Doubtfully Thomas

I have heard this story so much I feel I have been raped “from the window to the wall” mentally. What surprised me recently was that I found this story was not known to 31/33 of the earliest Christian writers. Here is a list of who knew it and who didn’t.

  1. Irenaeus of Lyon never heard of the doubting Thomas incident and only mentions Thomas once in Against Heresies 1.18.3 where he speaks of Thomas being absent from the resurrection appearance of Jesus. Interestingly this is the original episode in John. Thomas is simply absent.
  2. Hippolytus of Rome in his Philosophumena 5.2 mentions Hippocrates using a Gospel of Thomas which he quotes in a dishonest way. No doubting Thomas episode here. Keep in mind this is the only mention of Thomas by Hippolytus in all his extant works!
  3. Clement of Alexandria mentions Thomas in his Stromata 4.9, speaking very highly of him and never mentioning the doubting Thomas episode.
  4. Tertullian ‘A treatise on the soul’ 17 and 50 seem to be the earliest mention of doubting Thomas and by a heretic whose writings were condemned by Pope Gelasius who was seen as more orthodox than orthodox. ‘Against Praxeas’ 24-25 call Thomas ‘incredulous’ as well.
  5. Origen ‘Contra Celsus’ 2.61-2.62 and his ‘Commentary on John’ 10.27 both mention the doubting Thomas episode, possibly inspired by Tertullian, although doubtfully.
  6. Pseudo-Ignatius of Antioch Long recension of Smyrnaeans 3 mentions it
  7. Papias fragment via Eusebius’ CH mentions Thomas but not as doubting.
  8. 3Corinthians has the episode included and may be the actual source for the information.
  9. Jerome and Eusebius make use of the episode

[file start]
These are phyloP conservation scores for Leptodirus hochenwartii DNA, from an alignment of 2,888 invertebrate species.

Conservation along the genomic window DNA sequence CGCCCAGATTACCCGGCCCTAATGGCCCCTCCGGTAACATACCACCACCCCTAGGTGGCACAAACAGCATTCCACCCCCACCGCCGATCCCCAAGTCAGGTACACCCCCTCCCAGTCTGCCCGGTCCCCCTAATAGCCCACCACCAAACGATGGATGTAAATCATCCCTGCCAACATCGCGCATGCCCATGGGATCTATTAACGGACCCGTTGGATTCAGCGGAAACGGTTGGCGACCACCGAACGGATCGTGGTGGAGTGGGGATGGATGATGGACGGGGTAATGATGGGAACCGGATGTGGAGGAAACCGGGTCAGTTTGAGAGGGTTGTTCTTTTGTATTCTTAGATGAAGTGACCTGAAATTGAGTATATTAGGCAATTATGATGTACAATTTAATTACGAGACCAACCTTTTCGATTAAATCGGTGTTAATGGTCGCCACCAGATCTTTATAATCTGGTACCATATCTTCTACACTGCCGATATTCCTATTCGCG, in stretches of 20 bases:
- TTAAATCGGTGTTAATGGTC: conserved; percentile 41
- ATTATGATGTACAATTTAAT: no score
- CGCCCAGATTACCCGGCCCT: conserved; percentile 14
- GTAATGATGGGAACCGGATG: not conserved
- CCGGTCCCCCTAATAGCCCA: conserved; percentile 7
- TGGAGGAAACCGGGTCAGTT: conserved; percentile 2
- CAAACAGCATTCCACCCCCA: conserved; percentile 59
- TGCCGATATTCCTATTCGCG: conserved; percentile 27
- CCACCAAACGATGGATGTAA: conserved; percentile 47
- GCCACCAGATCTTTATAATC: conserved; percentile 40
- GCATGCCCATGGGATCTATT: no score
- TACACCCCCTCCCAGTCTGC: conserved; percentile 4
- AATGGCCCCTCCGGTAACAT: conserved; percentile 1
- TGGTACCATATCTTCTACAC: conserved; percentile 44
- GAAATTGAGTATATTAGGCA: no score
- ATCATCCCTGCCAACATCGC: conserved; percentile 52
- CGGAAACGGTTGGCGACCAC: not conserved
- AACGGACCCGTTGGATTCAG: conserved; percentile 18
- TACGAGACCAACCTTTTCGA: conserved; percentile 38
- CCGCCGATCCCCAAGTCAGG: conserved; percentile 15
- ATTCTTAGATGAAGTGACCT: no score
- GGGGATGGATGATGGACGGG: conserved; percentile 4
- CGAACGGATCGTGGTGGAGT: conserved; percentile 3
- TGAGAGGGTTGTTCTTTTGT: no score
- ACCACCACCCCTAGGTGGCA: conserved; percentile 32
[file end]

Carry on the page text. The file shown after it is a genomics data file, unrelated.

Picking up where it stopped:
10. Clement of Rome, Polycarp, Ignatius, Barnabas, Hermas, Didache, Aristides, Tatian, Minucius Felix, Athenagoras, Theophilus of Antioch, Justin Martyr, Quadratus, Aristo, Claudius Apollinaris, Melito, Hegesippus, Dionysus of Corinth, Rhodon, Theophilus of Caesarea, Bardesanes, Maximus, Polycrates, Victor, Pantaenus, Serapion, Apollonius, and Caius never mention it!

The fact remains then, that not one church father before Tertullian mentions the incident. Tertullian is writing as a Montanist when he does mention it. This makes it a post-207AD writing. Origen was teaching at the catechetical school of Alexandria in 203 making it very likely that Tertullian was a teacher there or even his student! Not long after 270AD Christians in Syria were writing about the letter of 3Corinthians. It seems to me that due to the fact that Mani and Hippocrates and other heretics used the Gospel of Thomas, Tertullian and Origen had to rail against it to discredit it. To achieve this, they first had to edit their gospels to conform to a model of belief that ostracizes Thomas as a doubter.

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